20 January 2011

Pink Dresses

There is always a day in each season when I think I will never want it to be summer ever again. Ever. And then there is always a polar opposite day when I think Summer is the most glorious season of all, and I can't wait for it to come. It puts me in mind of Left Handed Son of Old Man Hat who tells the story of how, when he was little, he thought summer and winter were locations rather than times--summer was up in the mountains where the sheep grazed when the heat came, and winter was down in the valley where the sheep were moved when the snows came. The Son of Old Man Hat recalled always wishing he was in the winter place when he was in the summer place and the summer place when he was in the winter place.

The day when I hate winter hasn't come yet, however. Today I was still in love with the soul moving crests, shadows, contours, and declivities on Timp when she's covered in snow and tinged with pink from the sunrise, and wrapping a rabbit-fur stole of clouds around her shoulders.

Though I had some tiny stirrings of longing for spring when I looked at spring dresses on the Nordstrom's website (their dress ads always suck me in), and I saw this picture of the girls at Easter in 2003. Just for a minute I thought I wish I was in Arizona sitting on the back porch with my family, smelling orange blossoms.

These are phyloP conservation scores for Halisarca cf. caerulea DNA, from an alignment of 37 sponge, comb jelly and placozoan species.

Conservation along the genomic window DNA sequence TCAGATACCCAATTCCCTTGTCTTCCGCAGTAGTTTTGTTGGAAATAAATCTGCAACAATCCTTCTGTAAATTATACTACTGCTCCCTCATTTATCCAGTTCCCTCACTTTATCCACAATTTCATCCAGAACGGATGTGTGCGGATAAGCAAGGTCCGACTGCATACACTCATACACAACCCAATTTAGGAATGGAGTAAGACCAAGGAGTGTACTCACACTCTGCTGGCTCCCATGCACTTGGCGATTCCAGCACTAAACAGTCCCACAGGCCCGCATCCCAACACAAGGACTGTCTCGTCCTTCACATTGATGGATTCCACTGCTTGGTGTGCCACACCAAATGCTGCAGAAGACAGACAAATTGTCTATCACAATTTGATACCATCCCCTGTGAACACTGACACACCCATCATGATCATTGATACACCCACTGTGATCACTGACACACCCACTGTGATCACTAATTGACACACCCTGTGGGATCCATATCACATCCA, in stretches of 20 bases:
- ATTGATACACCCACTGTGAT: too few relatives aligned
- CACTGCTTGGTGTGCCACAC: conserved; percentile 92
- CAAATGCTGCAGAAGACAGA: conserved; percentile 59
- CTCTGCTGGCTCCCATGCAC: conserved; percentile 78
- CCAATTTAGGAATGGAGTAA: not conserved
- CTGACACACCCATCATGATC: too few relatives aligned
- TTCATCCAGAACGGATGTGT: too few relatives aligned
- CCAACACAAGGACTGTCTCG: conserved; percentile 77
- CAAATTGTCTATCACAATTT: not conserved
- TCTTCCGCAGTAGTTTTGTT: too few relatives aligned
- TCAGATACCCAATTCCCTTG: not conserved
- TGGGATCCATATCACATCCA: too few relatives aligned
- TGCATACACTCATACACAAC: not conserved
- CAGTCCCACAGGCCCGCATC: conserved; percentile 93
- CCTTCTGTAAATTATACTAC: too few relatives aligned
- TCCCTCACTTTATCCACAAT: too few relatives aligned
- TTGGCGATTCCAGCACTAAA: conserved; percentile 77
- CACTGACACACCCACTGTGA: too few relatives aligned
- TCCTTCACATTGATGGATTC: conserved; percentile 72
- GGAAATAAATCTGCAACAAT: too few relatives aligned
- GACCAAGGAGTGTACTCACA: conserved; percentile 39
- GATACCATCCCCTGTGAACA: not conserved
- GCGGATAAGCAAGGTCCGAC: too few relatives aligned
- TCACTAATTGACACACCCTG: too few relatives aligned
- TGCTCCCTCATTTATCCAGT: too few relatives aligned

Then I pulled myself back to the present and realized I am still enjoying my leftover Christmas decorations, hearty stews, and long, cozy nights at home with kids, dinner, homework, and stories.

Today I 'm grateful for enjoyment. A year ago I was depressed, and today, for now, I'm not. How things always, always change!

P.S.--I'm also grateful for a warm home. One time the director of Food and Care Coalition told my students about a client who froze to death in his car outside their facilities one winter night. Please take a minute to vote to give them funding to expand their shelter--see the widget on the right side of my blog.


Marni C. said...

Beautiful! I had some mint tea during the intermission of the Deep Listening Band performance and as I sat there later, listening deeply and feeling restless (remember when Edith Wharton says that Americans are always anxious to get away from amusement as soon as they've arrived)I looked at the white curve of the ceiling, and felt the mint on my tongue, and listened more deeply and thought, here I am. I can just be here.

Bing said...

That photo is almost Fragonardian. I love it.

Eva said...

I've been thinking about the whole living in the moment thing. It's one of those cliches that is much more important than it sounds. Thanks for making me remember to stop and appreciate how the snow on the rooftops outside of my window make for a gorgeous, textured view. Almost makes me not wish it weren't 20 degrees outside. Double negatives.

Patricia said...